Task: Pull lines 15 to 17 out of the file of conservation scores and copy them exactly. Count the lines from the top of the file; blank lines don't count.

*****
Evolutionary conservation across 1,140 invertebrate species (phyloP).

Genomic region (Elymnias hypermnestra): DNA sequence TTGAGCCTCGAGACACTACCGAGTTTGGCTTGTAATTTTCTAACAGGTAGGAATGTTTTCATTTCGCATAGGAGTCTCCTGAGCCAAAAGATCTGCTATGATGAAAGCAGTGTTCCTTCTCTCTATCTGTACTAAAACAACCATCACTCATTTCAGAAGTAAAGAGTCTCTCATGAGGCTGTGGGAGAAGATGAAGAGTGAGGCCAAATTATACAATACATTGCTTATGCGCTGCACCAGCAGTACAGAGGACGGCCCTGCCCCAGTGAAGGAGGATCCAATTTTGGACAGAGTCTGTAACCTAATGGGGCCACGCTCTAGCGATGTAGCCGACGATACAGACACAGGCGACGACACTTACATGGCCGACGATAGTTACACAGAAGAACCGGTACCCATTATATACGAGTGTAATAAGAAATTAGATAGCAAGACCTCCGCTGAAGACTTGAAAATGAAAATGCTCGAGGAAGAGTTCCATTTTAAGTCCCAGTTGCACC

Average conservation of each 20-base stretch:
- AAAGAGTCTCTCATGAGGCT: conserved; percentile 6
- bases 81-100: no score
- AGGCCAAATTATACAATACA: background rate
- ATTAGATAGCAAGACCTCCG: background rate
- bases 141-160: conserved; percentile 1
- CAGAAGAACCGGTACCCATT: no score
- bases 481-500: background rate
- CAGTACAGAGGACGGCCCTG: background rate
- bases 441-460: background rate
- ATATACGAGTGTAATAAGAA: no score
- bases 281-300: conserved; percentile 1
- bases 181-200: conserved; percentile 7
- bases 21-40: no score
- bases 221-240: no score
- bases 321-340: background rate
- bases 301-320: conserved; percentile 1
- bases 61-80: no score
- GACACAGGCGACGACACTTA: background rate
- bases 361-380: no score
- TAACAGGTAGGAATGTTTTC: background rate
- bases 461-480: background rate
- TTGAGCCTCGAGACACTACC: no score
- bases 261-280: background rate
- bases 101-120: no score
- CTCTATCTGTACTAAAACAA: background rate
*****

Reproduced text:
- bases 181-200: conserved; percentile 7
- bases 21-40: no score
- bases 221-240: no score